Also, note that an SNR where there's more noise even when exclusively considering the frequencies belonging to the actual signal is typically very bad, and you can't decode the result unless you can observe the desired signal for long enough so that you can, through processing gain, get more info on the desired signal (e.g. accumulating observation, so that uncorrelated noise tends to cancel out, while correlated voice adds up).

Personal note, not really part of the answer: I think you're trying to solve complicated problems before you fully understood your signal model. I'd very strongly recommend getting a cup of tea and reclining with a book on signals. Your mathematical notation for frequency content was terrible before I edited your question, and that might be an indication of further misunderstandings.

Also, I'd encourage you to play with signals a bit. Get a microphone, record the vowel "A" with very little noise, use matlab, audacity or whatever to look at its spectrum. Then extract different parts of the recording, and only look at the spectrum of those (at start, end and middle, for example).

Then, use matlab to generate a noise signal with an average amplitude let's say twice as high as the dominant frequencies in the speech signal, and add this noise to your speech recording. Do you understand anything?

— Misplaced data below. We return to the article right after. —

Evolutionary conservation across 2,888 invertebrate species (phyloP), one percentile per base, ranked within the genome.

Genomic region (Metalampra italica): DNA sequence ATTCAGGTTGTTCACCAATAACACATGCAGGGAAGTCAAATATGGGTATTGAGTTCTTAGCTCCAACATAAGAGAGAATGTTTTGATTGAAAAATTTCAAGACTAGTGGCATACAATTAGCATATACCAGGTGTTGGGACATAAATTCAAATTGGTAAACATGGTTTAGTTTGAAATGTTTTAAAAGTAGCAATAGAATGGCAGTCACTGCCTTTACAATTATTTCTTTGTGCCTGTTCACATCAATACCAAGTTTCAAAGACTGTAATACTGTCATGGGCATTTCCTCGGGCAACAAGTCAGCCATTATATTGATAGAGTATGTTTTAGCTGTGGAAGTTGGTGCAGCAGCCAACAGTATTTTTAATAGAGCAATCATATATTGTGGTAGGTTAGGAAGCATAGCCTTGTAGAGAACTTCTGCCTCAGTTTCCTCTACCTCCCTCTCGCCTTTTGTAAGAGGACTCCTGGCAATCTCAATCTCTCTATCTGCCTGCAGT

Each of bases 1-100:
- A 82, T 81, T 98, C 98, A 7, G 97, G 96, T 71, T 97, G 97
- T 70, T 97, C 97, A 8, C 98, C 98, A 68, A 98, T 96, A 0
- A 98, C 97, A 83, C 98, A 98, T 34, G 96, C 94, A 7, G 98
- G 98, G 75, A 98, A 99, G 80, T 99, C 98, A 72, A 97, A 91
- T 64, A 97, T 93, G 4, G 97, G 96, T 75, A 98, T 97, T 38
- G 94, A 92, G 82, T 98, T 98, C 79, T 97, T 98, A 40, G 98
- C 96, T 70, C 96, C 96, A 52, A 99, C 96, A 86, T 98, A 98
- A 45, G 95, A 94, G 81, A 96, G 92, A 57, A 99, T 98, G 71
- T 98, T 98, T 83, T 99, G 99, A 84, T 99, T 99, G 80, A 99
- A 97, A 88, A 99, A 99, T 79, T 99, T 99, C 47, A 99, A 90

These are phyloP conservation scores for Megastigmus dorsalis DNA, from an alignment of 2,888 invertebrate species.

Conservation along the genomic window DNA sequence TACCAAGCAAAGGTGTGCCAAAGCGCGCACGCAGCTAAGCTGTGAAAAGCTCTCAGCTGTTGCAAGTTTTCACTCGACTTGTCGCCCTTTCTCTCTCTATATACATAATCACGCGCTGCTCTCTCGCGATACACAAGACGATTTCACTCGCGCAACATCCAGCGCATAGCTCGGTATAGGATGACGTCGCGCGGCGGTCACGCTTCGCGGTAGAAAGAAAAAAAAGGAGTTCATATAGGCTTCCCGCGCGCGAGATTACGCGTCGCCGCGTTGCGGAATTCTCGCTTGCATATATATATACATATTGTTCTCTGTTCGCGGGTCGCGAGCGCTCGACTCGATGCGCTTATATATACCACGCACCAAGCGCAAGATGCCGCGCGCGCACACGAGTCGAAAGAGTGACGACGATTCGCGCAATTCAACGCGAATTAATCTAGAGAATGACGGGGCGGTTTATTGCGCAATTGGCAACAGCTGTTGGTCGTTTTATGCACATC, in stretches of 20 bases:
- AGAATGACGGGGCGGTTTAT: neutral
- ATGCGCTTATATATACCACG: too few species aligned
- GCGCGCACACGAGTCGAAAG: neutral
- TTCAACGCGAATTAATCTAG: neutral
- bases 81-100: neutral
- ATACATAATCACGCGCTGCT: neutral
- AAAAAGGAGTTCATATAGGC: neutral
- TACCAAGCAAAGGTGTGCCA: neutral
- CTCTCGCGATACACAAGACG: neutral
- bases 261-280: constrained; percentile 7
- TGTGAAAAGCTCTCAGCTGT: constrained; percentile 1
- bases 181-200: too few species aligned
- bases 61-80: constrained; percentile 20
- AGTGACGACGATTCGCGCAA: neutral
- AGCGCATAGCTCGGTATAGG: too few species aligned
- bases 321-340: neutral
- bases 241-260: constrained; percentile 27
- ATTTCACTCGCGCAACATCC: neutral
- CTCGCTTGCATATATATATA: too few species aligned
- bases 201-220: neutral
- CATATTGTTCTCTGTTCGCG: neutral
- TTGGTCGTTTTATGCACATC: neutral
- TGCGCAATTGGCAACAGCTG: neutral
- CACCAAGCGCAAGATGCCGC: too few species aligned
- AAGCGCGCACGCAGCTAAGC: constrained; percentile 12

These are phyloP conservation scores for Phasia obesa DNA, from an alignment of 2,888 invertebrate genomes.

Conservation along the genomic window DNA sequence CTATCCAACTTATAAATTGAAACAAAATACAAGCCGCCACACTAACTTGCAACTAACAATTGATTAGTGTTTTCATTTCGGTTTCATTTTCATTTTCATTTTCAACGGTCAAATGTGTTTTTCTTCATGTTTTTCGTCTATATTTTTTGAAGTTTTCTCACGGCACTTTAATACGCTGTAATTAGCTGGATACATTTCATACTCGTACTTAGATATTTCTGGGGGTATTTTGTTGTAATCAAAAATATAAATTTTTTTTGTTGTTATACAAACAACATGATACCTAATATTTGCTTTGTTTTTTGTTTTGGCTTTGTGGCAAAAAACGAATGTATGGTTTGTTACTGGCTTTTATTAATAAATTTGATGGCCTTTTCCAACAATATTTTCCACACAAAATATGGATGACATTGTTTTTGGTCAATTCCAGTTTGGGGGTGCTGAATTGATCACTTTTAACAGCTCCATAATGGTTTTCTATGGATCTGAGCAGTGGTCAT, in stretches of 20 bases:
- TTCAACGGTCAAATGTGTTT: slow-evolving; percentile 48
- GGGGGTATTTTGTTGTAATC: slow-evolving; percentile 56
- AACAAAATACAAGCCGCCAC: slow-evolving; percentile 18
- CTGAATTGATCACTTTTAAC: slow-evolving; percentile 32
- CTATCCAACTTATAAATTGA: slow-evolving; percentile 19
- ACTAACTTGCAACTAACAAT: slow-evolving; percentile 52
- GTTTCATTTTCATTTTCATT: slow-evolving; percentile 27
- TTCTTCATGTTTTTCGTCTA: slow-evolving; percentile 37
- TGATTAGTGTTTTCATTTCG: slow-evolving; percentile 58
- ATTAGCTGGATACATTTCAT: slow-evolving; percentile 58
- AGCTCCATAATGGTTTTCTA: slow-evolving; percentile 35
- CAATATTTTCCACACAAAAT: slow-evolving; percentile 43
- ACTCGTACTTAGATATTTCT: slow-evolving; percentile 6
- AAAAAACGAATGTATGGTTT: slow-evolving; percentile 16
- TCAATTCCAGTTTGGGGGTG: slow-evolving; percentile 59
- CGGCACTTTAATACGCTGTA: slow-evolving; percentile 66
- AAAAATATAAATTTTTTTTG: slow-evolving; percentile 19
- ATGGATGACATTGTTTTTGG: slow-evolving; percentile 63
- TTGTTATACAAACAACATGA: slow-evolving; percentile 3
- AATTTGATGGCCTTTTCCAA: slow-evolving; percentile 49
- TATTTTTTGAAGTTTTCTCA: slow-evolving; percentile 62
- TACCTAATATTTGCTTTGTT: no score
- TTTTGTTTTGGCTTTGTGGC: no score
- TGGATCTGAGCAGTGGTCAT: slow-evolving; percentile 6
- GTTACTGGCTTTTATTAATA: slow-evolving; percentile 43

Point here is that most of your misunderstandings could've been investigated in literature that you should have read anyway, before starting to process speech, or by simple experimentation (that in turn could have led to very precise questions that you can ask here!).

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It seems you are missing some significant facts regarding optimal filtering. Such filters are far more than just a frequency response!

Unlike deterministic filters that block some specific frequencies, in optimal filtering a different approach is pursued. In this approach we consider statistical properties of both signal and noise. In Wiener filtering, for instance, the auto-correlation and cross-correlation of the signal and noise are considered known. These statistical features lead us to estimation methods that are optimal, for example under mean-square-error criterion.

When we look at the signal and noise as stochastic processes, then using statistical dependencies such as correlation, or even higher order statistics we can distinguish noise components from signal components even if they are at the same frequency. I tried to find some [original] insightful references (although I couldn't find something I had read some time ago). You can take a look at this, for instance (or some related publications by T. Kailath).

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    $\begingroup$ ha! I think the two of our answers complement each other very well :) $\endgroup$ – Marcus Müller Nov 1 '16 at 9:51